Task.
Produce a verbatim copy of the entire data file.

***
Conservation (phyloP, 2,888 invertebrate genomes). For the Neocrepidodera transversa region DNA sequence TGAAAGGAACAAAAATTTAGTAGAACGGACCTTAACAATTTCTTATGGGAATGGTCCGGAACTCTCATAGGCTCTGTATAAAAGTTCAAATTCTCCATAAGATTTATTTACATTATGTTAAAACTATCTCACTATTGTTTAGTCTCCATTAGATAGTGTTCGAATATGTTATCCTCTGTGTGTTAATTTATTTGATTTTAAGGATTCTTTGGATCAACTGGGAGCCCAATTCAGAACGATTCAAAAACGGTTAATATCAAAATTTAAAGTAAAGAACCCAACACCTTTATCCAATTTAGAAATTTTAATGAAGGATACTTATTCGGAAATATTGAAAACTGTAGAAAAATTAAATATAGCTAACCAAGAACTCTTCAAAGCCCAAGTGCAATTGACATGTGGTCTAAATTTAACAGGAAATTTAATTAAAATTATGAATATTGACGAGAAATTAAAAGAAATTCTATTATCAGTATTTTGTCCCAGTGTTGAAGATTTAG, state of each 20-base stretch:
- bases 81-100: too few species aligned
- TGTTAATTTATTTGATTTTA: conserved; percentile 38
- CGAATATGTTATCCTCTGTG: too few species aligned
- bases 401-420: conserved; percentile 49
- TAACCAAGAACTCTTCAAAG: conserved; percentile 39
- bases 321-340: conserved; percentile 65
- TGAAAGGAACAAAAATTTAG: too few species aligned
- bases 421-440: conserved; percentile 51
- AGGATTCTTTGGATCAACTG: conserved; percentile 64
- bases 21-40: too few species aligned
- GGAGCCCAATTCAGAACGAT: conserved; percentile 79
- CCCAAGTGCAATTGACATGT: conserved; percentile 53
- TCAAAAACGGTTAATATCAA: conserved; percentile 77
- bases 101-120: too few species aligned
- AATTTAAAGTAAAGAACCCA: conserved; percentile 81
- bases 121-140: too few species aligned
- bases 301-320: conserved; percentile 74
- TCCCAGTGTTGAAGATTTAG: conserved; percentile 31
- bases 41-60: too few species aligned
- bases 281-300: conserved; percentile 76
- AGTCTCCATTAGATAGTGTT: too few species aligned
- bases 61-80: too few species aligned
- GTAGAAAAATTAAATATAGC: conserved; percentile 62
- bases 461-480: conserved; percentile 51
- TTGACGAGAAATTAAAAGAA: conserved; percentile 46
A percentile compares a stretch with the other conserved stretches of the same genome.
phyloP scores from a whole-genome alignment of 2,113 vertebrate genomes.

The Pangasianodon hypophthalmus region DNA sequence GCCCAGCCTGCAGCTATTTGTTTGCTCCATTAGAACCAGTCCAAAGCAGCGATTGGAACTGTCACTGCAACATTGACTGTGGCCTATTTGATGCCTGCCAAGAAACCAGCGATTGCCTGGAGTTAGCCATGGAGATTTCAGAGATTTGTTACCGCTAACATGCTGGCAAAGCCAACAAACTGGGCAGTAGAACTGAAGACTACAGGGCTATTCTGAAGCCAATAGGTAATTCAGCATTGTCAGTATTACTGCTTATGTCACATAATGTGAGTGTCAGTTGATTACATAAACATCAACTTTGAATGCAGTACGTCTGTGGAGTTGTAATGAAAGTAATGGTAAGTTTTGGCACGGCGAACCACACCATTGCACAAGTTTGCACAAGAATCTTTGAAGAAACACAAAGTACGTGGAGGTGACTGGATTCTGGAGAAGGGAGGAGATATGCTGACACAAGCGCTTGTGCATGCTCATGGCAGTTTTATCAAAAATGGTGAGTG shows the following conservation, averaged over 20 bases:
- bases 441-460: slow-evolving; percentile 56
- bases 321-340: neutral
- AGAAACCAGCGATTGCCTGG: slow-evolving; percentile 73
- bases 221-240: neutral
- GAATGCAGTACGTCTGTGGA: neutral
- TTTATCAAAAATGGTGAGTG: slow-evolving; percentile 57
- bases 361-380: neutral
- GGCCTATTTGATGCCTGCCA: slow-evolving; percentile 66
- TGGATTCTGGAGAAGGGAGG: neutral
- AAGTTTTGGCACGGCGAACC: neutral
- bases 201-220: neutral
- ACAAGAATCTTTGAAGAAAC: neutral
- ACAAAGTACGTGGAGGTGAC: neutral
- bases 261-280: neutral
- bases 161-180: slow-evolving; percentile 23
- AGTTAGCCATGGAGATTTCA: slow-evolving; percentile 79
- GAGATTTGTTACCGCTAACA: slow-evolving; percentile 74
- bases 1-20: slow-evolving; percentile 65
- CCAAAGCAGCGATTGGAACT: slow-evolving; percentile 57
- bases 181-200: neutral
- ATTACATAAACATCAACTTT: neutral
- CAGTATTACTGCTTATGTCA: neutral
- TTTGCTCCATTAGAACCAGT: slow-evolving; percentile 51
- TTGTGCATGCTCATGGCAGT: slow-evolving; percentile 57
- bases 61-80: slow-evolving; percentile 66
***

Conservation (phyloP, 2,888 invertebrate genomes). For the Neocrepidodera transversa region DNA sequence TGAAAGGAACAAAAATTTAGTAGAACGGACCTTAACAATTTCTTATGGGAATGGTCCGGAACTCTCATAGGCTCTGTATAAAAGTTCAAATTCTCCATAAGATTTATTTACATTATGTTAAAACTATCTCACTATTGTTTAGTCTCCATTAGATAGTGTTCGAATATGTTATCCTCTGTGTGTTAATTTATTTGATTTTAAGGATTCTTTGGATCAACTGGGAGCCCAATTCAGAACGATTCAAAAACGGTTAATATCAAAATTTAAAGTAAAGAACCCAACACCTTTATCCAATTTAGAAATTTTAATGAAGGATACTTATTCGGAAATATTGAAAACTGTAGAAAAATTAAATATAGCTAACCAAGAACTCTTCAAAGCCCAAGTGCAATTGACATGTGGTCTAAATTTAACAGGAAATTTAATTAAAATTATGAATATTGACGAGAAATTAAAAGAAATTCTATTATCAGTATTTTGTCCCAGTGTTGAAGATTTAG, state of each 20-base stretch:
- bases 81-100: too few species aligned
- TGTTAATTTATTTGATTTTA: conserved; percentile 38
- CGAATATGTTATCCTCTGTG: too few species aligned
- bases 401-420: conserved; percentile 49
- TAACCAAGAACTCTTCAAAG: conserved; percentile 39
- bases 321-340: conserved; percentile 65
- TGAAAGGAACAAAAATTTAG: too few species aligned
- bases 421-440: conserved; percentile 51
- AGGATTCTTTGGATCAACTG: conserved; percentile 64
- bases 21-40: too few species aligned
- GGAGCCCAATTCAGAACGAT: conserved; percentile 79
- CCCAAGTGCAATTGACATGT: conserved; percentile 53
- TCAAAAACGGTTAATATCAA: conserved; percentile 77
- bases 101-120: too few species aligned
- AATTTAAAGTAAAGAACCCA: conserved; percentile 81
- bases 121-140: too few species aligned
- bases 301-320: conserved; percentile 74
- TCCCAGTGTTGAAGATTTAG: conserved; percentile 31
- bases 41-60: too few species aligned
- bases 281-300: conserved; percentile 76
- AGTCTCCATTAGATAGTGTT: too few species aligned
- bases 61-80: too few species aligned
- GTAGAAAAATTAAATATAGC: conserved; percentile 62
- bases 461-480: conserved; percentile 51
- TTGACGAGAAATTAAAAGAA: conserved; percentile 46
A percentile compares a stretch with the other conserved stretches of the same genome.
phyloP scores from a whole-genome alignment of 2,113 vertebrate genomes.

The Pangasianodon hypophthalmus region DNA sequence GCCCAGCCTGCAGCTATTTGTTTGCTCCATTAGAACCAGTCCAAAGCAGCGATTGGAACTGTCACTGCAACATTGACTGTGGCCTATTTGATGCCTGCCAAGAAACCAGCGATTGCCTGGAGTTAGCCATGGAGATTTCAGAGATTTGTTACCGCTAACATGCTGGCAAAGCCAACAAACTGGGCAGTAGAACTGAAGACTACAGGGCTATTCTGAAGCCAATAGGTAATTCAGCATTGTCAGTATTACTGCTTATGTCACATAATGTGAGTGTCAGTTGATTACATAAACATCAACTTTGAATGCAGTACGTCTGTGGAGTTGTAATGAAAGTAATGGTAAGTTTTGGCACGGCGAACCACACCATTGCACAAGTTTGCACAAGAATCTTTGAAGAAACACAAAGTACGTGGAGGTGACTGGATTCTGGAGAAGGGAGGAGATATGCTGACACAAGCGCTTGTGCATGCTCATGGCAGTTTTATCAAAAATGGTGAGTG shows the following conservation, averaged over 20 bases:
- bases 441-460: slow-evolving; percentile 56
- bases 321-340: neutral
- AGAAACCAGCGATTGCCTGG: slow-evolving; percentile 73
- bases 221-240: neutral
- GAATGCAGTACGTCTGTGGA: neutral
- TTTATCAAAAATGGTGAGTG: slow-evolving; percentile 57
- bases 361-380: neutral
- GGCCTATTTGATGCCTGCCA: slow-evolving; percentile 66
- TGGATTCTGGAGAAGGGAGG: neutral
- AAGTTTTGGCACGGCGAACC: neutral
- bases 201-220: neutral
- ACAAGAATCTTTGAAGAAAC: neutral
- ACAAAGTACGTGGAGGTGAC: neutral
- bases 261-280: neutral
- bases 161-180: slow-evolving; percentile 23
- AGTTAGCCATGGAGATTTCA: slow-evolving; percentile 79
- GAGATTTGTTACCGCTAACA: slow-evolving; percentile 74
- bases 1-20: slow-evolving; percentile 65
- CCAAAGCAGCGATTGGAACT: slow-evolving; percentile 57
- bases 181-200: neutral
- ATTACATAAACATCAACTTT: neutral
- CAGTATTACTGCTTATGTCA: neutral
- TTTGCTCCATTAGAACCAGT: slow-evolving; percentile 51
- TTGTGCATGCTCATGGCAGT: slow-evolving; percentile 57
- bases 61-80: slow-evolving; percentile 66